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On Fri, Jun 20, 2014 at 01:21:40AM +0300, K?? Mykolas wrote:
> In my personal opinion, writing Lua modules too close C level --- is
> just like handycapping Lua developers who are going to use Your
> module(s). If developer wanted as low as C level --- he/she would have
> chosen C instead of Lua. So, basically, Lua tools, ideas and paradigms
> for writing Lua modules. C tools, ideas and paradigms for writing C
> modules.

IMO, good C library code and good Lua library code look very similar,
excepting low-level data structures like hashes, or high-level optimizations
like memoization.

Lua uses iterators heavily. Where C code boxes a set of data, it too should
expose a reentrant iterator. If it does it properly, it's trivial to map
this to Lua.

Lua has the idea of continuations, where you can wrap an abstract operation
implemented functionally within a user-managed container that allows saving
and restoring a state of execution. In C most people either use threads or
callbacks for this, but a C _library_ should never expose threads or
callbacks [which perform non-trivial work] because it shifts a tremendous
burden onto the library, particularly in a language like C without garbage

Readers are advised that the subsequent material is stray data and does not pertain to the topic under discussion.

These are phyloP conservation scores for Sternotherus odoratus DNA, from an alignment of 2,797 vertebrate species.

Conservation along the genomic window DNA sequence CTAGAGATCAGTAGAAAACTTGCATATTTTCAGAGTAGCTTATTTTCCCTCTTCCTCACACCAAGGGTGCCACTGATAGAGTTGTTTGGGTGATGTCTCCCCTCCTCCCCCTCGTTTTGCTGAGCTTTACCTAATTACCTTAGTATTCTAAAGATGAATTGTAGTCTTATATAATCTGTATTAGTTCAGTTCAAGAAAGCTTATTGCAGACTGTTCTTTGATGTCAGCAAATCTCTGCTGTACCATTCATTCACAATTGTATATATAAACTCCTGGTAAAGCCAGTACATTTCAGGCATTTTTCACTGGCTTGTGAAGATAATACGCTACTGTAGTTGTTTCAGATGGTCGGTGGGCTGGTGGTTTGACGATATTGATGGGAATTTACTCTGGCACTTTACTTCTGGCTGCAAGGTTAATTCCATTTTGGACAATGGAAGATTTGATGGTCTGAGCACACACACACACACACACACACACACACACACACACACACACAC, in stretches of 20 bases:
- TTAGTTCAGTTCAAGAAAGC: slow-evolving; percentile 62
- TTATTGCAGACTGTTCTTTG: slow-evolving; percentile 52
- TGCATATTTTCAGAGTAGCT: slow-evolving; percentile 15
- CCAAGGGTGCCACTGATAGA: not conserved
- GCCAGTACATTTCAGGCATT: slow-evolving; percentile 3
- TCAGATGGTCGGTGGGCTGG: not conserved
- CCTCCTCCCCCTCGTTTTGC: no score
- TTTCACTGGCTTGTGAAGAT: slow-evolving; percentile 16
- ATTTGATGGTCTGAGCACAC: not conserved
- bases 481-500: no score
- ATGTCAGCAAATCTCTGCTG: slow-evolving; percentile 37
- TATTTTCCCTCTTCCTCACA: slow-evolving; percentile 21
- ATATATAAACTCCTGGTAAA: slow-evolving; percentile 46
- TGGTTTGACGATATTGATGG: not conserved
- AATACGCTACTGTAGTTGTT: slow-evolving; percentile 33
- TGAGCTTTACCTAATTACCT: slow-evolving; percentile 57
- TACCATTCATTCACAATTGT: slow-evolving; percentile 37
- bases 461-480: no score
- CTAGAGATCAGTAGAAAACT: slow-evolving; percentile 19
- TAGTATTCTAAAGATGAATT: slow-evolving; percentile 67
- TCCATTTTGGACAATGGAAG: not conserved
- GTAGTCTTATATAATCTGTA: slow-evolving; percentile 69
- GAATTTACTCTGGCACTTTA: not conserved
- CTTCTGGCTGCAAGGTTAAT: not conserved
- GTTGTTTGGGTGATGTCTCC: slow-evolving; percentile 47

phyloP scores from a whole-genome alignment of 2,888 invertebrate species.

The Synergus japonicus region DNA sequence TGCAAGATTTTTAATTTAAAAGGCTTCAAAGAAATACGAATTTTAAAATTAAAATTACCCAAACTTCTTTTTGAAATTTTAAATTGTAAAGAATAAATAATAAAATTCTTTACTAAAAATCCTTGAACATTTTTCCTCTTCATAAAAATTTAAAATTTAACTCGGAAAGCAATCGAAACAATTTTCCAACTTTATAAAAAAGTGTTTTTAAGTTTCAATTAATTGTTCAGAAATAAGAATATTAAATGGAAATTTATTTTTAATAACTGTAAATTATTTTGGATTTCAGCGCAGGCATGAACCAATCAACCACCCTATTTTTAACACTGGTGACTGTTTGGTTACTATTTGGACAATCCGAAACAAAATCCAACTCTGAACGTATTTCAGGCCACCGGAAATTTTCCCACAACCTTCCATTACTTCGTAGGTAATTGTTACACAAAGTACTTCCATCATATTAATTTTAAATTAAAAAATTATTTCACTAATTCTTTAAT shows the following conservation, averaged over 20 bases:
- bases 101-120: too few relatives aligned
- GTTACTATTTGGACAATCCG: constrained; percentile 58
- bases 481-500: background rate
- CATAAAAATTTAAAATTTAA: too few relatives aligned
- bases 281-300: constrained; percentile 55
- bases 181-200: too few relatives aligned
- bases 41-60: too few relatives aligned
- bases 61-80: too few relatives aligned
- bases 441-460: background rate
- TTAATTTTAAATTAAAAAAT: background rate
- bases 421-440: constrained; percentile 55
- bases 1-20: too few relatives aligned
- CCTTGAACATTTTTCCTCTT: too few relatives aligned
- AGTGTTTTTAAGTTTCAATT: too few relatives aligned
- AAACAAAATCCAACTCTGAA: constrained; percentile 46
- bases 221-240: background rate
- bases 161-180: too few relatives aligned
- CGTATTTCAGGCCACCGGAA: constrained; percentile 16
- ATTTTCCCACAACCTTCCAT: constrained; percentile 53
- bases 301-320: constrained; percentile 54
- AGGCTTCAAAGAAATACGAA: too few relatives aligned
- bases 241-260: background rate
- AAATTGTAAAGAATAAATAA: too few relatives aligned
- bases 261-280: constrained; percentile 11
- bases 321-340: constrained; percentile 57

collection or high-level atomic types, such as synchronized methods in Java.
Such things should be properly contained within the blackbox of the API.
Since C supports state machines so well, there's no excuse not to provide a
restartable interface for jobs which naturally suggest yield and resume
semantics, such parsing, construction, I/O--basically anything which
operates on streams or lists of data in discrete chunks. Again, if it does
this properly it makes Lua bindings a breeze.

A good C library implements RAII in terms of resource management. That
usually resolves to reference counted lifetime management, with a mostly
hierarchical tree of object ownership. This is a natural fit for both Lua
integration and C integration.

Basically, I can't think of many patterns which are fundamentally different
between C and Lua code. They may seem different in terms of syntax and the
mechanics of their implementation, but conceptually they implement the same
abstract logic. Ultimately as a programmer of libraries and modules you want
to want to follow strict, idiomatic, nearly language-neutral habits which
allow users of your interface the flexibility to integrate your code as they
best see fit. For example, whether I expect the user to be using Lua or not,
I don't want to dictate either an event-oriented or thread-oriented
concurrency model.

Ultimately you want modularity, reentrancy, restartability, RAII, iterators,
etc. And you want as many or all of these things simultaneously. That
drastically reduces the solution space to a tiny number of candidate data
structure and algorithm compositions.

So in my opinion, there's nothing about "C level" that makes it a poor fit
for idiomatic Lua patterns. But bad C code, just as bad Lua code, will make
integration and composition a giant headache.